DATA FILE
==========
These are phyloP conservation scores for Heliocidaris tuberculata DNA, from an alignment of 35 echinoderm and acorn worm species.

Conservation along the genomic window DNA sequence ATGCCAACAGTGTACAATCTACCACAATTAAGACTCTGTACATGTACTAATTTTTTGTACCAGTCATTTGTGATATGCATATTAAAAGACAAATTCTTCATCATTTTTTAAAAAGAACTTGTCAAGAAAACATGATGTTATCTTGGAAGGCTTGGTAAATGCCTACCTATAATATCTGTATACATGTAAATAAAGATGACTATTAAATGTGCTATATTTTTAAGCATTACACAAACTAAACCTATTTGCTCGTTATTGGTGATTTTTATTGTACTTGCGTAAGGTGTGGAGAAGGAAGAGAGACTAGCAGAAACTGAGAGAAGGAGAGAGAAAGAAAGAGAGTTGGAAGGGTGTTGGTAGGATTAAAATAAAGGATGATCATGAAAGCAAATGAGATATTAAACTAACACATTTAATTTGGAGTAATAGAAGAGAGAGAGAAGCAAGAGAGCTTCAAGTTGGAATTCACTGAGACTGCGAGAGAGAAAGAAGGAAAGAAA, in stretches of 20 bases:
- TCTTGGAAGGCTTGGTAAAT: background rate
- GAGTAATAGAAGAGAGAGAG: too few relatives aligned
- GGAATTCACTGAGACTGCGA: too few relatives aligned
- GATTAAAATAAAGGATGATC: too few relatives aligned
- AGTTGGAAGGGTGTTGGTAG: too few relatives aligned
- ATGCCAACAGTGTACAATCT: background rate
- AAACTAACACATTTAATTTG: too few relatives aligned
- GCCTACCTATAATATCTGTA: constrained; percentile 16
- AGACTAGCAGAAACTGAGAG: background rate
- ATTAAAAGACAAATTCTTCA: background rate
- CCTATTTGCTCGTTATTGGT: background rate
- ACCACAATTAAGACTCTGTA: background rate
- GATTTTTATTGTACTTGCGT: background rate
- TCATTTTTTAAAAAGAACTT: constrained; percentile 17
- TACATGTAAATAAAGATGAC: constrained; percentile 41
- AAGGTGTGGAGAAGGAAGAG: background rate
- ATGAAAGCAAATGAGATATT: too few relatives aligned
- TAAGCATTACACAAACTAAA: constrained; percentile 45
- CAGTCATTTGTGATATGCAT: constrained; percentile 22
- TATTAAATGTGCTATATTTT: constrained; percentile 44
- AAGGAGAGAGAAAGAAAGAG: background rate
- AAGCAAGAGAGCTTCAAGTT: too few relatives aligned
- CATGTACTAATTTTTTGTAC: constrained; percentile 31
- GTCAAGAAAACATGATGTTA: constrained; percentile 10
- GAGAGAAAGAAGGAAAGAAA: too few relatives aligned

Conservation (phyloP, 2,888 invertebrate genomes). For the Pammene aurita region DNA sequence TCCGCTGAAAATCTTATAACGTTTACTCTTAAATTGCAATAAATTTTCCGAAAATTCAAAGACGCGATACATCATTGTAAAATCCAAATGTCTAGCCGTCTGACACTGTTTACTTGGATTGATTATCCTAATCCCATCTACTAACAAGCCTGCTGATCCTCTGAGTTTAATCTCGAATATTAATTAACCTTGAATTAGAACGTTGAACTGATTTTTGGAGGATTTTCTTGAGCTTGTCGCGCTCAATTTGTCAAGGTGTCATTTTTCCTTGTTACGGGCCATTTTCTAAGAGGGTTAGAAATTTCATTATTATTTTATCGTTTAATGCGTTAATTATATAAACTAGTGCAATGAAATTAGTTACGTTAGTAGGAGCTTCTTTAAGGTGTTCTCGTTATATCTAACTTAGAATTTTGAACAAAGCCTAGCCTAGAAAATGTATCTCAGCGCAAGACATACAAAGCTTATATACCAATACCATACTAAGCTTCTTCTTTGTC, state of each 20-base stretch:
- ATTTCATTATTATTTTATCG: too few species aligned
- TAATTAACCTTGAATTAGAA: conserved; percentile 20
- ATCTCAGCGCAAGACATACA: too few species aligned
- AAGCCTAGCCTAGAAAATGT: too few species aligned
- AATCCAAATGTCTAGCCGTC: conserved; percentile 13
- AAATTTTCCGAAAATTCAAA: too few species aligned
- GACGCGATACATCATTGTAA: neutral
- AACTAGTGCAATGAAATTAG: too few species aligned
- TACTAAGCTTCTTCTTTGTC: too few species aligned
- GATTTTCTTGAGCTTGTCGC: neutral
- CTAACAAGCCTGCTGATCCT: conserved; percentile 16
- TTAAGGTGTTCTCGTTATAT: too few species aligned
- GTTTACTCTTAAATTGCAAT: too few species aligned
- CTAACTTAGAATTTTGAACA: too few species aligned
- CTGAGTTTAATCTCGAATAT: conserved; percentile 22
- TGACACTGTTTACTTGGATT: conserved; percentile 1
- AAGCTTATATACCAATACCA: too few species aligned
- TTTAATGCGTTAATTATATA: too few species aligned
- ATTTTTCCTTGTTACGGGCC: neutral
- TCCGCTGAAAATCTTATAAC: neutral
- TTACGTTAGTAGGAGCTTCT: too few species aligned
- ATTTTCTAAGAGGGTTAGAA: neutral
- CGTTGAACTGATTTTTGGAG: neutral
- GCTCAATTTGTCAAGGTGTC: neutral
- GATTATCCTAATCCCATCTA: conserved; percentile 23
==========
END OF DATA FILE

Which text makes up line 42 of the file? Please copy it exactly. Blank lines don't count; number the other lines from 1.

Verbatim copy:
- CTAACTTAGAATTTTGAACA: too few species aligned